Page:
that makes sense. In this example, it's possible to use some of the
same information to construct an object that says what it does. I think
you want to compose the function currently in the object with the
function you're calling. By making the computation a method for the
Math group generic, you get all the math functions to work this way in
one step (clever, though rather unintuitive for the user).
To produce a clearer (and more efficient) version, get the .Generic
evaluated when the object is created; e.g.,
setMethod("Math",
"NumFunction",
function(x){
f <- function(n){g <- gg; f(g(n))}
body(f) <- substitute(
{g <- gg; f(g(n))},
list(f = as.name(.Generic), gg = x at fun))
NumFunction(f)
})
Then the object sinNF makes sense to the user:
> sinNF
An object of class "NumFunction"
Slot "fun":
function (n)
{
g <- function (x)
x^2
sin(g(n))
}
<environment: 0x384c8e8>
> sinNF at fun(sqrt(pi/2))
[1] 1
Thomas Stabla wrote:
>
> Hello,
>
> I've stumbled upon following problem, when trying to overload the methods
> for group Math for an S4-class which contains functions as slots.
>
> setClass("NumFunction", representation = list(fun = "function"))
>
> NumFunction <- function(f) new("NumFunction", fun = f)
>
> square <- function(x) x^2
> NF <- NumFunction(square)
>
> setMethod("Math",
> "NumFunction",
> function(x){
> nfun <- function(n) callGeneric(x at fun(n))
> tmp <- function(n) nfun(n)
> NumFunction(tmp)
> })
>
> sinNF <- sin(NF)
> sinNF at fun(sqrt(pi/2))
>
> # works as expected, returns 1
>
> # now a slightly different version of setMethod("Math", "NumFunction",
> # ...), which dispenses the "unnecessary" wrapper function tmp()
>
> setMethod("Math",
> "NumFunction",
> function(x){
> nfun <- function(n) callGeneric(x at fun(n))
> return(NumFunction(nfun))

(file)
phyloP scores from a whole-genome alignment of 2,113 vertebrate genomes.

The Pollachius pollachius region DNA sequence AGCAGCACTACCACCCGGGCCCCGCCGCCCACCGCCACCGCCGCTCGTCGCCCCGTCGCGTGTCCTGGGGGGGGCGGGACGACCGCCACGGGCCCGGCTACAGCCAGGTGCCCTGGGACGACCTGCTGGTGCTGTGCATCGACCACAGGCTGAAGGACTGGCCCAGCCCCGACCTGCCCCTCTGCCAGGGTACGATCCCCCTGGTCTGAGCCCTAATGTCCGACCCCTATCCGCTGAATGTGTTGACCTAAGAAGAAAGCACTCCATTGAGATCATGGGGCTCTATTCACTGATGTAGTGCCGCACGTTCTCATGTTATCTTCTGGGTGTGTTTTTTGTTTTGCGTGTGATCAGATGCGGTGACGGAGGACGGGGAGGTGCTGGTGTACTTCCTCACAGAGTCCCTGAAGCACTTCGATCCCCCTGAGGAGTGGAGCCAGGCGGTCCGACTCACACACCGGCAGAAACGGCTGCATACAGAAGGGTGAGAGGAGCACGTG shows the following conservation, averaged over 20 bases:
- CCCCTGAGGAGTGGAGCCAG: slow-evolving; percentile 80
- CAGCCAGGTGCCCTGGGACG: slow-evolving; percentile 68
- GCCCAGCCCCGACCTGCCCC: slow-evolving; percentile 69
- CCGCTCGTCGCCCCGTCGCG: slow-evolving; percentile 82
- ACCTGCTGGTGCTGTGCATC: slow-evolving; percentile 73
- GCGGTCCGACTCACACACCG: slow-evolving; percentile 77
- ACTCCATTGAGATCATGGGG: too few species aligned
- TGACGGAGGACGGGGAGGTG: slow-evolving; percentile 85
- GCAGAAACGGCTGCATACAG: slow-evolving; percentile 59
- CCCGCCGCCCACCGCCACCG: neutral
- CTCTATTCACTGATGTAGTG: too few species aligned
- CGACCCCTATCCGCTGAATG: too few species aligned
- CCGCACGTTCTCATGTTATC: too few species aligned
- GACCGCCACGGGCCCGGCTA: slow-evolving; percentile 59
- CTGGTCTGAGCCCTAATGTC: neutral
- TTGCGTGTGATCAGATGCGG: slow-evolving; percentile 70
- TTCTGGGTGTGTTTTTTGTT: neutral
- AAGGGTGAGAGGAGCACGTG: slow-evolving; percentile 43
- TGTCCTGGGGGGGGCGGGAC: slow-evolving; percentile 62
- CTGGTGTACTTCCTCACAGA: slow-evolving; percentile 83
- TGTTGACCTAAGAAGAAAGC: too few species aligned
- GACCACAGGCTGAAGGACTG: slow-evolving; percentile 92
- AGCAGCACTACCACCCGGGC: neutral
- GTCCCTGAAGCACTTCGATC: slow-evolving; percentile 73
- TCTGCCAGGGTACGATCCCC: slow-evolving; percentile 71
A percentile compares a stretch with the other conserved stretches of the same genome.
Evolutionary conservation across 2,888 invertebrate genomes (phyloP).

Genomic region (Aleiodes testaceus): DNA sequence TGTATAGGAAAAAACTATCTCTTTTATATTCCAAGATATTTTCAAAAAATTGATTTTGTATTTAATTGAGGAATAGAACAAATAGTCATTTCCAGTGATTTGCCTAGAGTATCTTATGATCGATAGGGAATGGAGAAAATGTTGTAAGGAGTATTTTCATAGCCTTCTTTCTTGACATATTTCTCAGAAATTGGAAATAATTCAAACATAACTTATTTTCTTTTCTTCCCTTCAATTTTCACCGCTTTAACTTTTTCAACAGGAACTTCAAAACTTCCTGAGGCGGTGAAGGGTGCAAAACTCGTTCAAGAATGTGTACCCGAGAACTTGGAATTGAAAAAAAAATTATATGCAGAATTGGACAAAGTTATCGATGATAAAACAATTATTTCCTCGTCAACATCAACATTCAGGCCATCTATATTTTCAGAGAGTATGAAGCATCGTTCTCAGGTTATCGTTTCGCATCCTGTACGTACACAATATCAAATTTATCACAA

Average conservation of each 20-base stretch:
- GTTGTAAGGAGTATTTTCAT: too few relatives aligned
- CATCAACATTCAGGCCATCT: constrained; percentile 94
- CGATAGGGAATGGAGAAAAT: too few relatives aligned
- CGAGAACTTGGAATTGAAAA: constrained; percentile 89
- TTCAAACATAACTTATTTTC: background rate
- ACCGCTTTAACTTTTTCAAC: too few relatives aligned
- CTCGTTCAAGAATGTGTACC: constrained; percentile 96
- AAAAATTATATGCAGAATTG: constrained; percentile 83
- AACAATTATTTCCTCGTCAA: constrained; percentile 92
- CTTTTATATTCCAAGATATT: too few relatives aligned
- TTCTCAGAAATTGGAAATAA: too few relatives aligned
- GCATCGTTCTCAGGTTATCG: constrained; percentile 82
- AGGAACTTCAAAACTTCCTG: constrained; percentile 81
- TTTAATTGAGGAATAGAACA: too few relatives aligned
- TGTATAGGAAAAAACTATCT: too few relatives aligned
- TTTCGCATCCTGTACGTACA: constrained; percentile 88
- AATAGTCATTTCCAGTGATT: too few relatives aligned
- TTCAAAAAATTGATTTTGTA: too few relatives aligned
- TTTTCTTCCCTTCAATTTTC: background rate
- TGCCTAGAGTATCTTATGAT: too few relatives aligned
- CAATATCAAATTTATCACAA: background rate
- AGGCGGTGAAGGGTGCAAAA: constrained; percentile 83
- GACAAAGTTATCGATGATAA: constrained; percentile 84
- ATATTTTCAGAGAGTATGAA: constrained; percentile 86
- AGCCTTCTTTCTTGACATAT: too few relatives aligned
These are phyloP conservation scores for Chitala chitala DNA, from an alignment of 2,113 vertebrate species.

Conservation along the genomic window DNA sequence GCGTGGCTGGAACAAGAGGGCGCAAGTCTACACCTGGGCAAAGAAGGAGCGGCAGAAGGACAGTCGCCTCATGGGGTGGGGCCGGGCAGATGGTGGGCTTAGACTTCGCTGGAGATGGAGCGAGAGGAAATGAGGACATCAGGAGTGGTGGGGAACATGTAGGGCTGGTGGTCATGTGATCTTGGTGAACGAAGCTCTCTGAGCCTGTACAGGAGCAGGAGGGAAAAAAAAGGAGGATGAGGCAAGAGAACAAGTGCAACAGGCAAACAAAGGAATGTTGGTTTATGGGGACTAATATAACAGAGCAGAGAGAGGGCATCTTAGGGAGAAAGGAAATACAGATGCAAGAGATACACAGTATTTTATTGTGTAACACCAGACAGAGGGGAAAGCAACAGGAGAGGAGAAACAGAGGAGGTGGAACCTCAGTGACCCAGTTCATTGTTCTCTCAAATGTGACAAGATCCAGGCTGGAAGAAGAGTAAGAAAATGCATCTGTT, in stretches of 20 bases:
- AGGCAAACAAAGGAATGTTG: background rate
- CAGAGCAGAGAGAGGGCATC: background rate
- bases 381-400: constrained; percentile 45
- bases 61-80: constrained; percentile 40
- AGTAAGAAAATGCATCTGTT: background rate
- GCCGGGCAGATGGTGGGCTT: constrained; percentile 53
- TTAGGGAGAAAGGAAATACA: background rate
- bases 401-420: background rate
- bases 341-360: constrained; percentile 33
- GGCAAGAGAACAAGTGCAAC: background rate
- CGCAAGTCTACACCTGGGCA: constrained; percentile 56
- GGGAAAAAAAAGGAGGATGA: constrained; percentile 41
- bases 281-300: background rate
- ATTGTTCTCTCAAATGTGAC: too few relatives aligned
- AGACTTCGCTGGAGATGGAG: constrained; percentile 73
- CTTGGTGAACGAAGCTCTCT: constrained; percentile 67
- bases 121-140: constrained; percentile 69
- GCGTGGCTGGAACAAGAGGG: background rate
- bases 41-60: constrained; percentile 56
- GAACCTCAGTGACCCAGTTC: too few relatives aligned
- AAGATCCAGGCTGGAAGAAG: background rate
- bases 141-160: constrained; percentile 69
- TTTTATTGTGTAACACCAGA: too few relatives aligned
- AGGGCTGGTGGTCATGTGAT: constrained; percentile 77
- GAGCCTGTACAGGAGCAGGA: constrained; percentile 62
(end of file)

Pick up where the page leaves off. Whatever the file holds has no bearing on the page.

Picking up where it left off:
> })
>
> sinNF <- sin(NF)
> sinNF at fun(sqrt(pi/2))
>
> # produces an error, namely:
> # Error in typeof(fdef) : evaluation nested too deeply: infinite
> # recursion / options(expression=)?
>
> Replacing the generating function NumFunction() with corresponding
> new(..) calls doesn't change the outcome.
>
> When I call the newly defined functions nfun resp. tmp from within the
> function body of setMethod(), e.g.
>
> setMethod("Math",
> "NumFunction",
> function(x){
> nfun <- function(n) callGeneric(x at fun(n))
> cat(nfun(1))
> NumFunction(nfun)
> })
>
> by tmp(1) resp. nfun(1), both versions "cat" correct output when called by
> sin(NF).
>
> If I don't return NumFunction(tmp) resp. NumFunction(nfun) but tmp resp.
> nfun, both versions work just fine, i.e. sin(NF)(sqrt(pi/2)) returns 1.
>
> Would someone explain me this behavior? (R Version 1.9.0)
>
> Best regards,
> Thomas Stabla
>
> Sourcecode can be found at:
> http://www.uni-bayreuth.de/departments/math/org/mathe7/DISTR/NumFun.R
>
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--
John M. Chambers jmc at bell-labs.com
Bell Labs, Lucent Technologies office: (908)582-2681
700 Mountain Avenue, Room 2C-282 fax: (908)582-3340
Murray Hill, NJ 07974 web: http://www.cs.bell-labs.com/~jmc